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The valley of the Loing, in antiquity the principal waterway linking the Loire and Seine basins, is extremely rich in archaeological sites. The Loing is navigable at least as far as Montargis, and consequently the most important sites are to be found along its valley (see Pontchevron and Montbouy). But cross-routes along the tributaries of the Loing were also used; one of the busiest of these followed the valley of the Ouanne which leads to the valley of the Loing, a little upstream of Montargis, by way of Auxerre. Montargis itself was occupied in the Gallo-Roman period, as excavations attest, and the name Conflans sur Loing at the confluence of the rivers indicates that there was another ancient site there. Going up the Ouanne, we come to Châteaurenard, where a small bath building has been found two km W of the center of the modern village, known in the area as La Bouzie. The complex consists of two main buildings; in one a frigidarium has been identified on one side, and some caldaria on the other. The second building is ca. 5-6 m E of the first; here a pool and a room have been excavated. The latest period of occupation was the 4th c. A number of rebuildings indicate that the baths were used over a long period, indeed their construction may be dated in the 2d c. We cannot yet tell whether these are private baths belonging to a villa, or public baths belonging to a vicus or conciliabulum (see Triguères and Vendoeuvre en Brenne). Some tombs have also been found.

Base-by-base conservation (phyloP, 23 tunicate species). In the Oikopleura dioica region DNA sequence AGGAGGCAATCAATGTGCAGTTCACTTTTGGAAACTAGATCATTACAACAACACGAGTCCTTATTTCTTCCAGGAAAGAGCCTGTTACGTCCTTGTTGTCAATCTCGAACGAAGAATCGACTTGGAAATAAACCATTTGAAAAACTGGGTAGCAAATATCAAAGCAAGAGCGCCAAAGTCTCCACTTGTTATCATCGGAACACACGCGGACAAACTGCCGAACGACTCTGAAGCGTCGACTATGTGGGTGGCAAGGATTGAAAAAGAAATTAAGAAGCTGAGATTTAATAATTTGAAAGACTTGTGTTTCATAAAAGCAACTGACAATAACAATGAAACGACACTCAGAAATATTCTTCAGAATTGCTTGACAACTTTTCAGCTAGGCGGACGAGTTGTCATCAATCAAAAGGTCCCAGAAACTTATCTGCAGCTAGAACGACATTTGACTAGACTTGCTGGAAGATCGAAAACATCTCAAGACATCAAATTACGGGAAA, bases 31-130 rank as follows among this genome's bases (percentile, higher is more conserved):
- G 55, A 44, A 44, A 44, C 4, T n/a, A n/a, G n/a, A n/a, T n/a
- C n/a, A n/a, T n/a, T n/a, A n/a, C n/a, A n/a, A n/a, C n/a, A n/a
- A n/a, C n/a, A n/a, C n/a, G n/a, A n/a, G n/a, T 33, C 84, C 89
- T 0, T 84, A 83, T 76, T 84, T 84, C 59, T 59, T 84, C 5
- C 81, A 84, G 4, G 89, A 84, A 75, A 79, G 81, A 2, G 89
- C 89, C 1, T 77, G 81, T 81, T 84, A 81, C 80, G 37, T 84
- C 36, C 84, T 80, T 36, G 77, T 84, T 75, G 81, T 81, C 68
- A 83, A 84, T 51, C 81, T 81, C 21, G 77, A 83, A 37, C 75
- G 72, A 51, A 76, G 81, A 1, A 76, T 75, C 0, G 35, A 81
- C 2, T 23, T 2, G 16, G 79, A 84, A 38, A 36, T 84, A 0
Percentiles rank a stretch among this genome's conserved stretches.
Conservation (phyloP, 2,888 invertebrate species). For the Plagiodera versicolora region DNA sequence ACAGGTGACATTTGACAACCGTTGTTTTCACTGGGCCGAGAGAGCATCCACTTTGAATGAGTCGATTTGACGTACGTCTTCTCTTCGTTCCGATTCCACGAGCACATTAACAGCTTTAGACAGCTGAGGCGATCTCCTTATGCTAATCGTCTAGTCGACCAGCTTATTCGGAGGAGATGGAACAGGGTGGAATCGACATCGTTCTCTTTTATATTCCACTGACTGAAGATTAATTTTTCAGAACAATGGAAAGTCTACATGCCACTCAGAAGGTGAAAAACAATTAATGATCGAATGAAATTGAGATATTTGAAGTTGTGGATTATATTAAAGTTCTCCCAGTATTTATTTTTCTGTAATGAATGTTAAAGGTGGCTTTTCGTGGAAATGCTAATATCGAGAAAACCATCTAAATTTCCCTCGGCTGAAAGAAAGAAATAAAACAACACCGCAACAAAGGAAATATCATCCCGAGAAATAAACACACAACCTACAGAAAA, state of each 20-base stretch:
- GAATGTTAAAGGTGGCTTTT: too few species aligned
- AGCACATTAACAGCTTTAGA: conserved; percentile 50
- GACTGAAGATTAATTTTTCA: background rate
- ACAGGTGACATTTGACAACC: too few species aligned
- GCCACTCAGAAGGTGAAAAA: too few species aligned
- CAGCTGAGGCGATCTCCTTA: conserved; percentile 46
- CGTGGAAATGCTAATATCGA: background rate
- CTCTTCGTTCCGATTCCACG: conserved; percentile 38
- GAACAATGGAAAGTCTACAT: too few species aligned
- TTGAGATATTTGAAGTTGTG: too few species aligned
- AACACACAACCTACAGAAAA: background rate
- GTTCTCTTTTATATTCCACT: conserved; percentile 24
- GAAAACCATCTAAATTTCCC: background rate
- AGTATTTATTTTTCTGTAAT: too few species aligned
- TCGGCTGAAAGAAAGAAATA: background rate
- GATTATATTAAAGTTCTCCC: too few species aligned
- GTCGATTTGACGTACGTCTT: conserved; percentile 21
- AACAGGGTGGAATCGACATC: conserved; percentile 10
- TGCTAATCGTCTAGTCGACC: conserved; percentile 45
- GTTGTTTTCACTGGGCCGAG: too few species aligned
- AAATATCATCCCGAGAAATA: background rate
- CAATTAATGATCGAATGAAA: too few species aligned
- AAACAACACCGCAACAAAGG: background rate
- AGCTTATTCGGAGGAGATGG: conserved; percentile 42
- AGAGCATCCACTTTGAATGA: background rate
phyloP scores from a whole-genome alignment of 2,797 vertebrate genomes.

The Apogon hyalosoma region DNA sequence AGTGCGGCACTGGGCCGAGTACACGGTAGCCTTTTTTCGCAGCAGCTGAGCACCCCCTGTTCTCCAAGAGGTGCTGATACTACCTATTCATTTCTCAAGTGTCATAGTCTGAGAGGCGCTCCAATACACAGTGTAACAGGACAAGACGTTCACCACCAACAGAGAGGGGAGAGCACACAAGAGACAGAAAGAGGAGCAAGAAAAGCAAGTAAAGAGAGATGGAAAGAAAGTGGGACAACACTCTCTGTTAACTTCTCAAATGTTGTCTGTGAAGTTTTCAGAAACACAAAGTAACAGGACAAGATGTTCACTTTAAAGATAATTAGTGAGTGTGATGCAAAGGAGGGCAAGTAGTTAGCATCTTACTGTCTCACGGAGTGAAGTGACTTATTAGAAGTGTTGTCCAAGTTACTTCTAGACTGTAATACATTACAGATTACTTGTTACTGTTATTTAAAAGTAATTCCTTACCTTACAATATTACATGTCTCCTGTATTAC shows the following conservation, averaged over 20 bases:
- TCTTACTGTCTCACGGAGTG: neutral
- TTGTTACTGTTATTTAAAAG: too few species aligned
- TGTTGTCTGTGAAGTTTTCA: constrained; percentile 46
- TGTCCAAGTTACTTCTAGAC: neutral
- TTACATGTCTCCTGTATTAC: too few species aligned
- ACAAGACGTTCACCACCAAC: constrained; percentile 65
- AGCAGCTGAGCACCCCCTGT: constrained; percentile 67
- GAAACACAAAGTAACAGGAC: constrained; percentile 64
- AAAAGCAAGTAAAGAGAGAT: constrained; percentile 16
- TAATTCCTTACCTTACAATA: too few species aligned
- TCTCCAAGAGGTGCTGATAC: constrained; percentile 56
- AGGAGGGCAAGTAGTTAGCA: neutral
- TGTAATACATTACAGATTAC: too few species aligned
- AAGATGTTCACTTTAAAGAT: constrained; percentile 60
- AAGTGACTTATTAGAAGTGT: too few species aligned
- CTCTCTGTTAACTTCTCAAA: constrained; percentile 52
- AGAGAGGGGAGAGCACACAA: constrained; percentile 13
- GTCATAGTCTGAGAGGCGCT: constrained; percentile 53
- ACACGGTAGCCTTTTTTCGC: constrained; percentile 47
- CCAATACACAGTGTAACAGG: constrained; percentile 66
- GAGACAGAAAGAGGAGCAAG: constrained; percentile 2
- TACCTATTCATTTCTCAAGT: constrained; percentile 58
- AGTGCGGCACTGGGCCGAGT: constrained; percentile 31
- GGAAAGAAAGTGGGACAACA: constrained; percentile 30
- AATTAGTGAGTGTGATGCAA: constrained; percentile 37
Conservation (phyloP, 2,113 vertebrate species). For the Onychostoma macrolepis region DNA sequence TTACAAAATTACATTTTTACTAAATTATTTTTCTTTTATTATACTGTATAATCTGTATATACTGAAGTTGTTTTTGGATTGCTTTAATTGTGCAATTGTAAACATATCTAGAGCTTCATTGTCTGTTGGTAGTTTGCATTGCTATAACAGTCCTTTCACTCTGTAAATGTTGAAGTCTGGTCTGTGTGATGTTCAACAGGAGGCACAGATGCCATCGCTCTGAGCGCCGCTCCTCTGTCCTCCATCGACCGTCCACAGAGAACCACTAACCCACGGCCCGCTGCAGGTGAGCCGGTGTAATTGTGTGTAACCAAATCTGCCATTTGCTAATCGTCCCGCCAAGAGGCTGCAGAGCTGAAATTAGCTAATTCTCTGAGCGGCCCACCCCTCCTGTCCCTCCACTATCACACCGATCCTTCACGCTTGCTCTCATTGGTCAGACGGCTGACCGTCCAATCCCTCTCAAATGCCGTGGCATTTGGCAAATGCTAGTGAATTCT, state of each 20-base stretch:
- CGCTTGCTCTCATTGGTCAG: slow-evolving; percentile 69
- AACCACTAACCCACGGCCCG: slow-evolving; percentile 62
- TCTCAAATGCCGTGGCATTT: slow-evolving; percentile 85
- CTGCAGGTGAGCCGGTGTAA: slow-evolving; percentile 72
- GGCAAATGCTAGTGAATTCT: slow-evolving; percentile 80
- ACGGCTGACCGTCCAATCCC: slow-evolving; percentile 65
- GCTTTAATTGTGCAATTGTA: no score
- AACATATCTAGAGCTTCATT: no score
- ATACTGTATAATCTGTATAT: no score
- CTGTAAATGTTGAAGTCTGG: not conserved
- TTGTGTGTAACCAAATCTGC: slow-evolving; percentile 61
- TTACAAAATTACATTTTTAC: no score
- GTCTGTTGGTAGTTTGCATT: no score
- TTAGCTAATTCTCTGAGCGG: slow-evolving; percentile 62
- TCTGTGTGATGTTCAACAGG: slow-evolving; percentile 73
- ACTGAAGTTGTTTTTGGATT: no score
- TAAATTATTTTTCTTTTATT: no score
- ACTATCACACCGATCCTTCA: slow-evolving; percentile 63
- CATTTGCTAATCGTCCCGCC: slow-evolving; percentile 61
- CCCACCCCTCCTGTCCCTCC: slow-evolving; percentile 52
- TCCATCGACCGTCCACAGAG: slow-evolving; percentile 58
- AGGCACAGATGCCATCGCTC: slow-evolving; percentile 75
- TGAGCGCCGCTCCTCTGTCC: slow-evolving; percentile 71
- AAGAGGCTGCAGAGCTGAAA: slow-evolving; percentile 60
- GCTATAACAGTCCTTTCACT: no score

Gallia 24, 2 (1966) 241; Abbé Nouel, Origines Gallo-romaines du Sud du Bassin Parisien, 24, 31, 33; Mémoir inédit de M. Roncin (La vallée du Loing dans l'Antiquité). Paper on the same subject by Dr. Vauthey, Congrès des Sociétés Savantes de Reins, April 1970.


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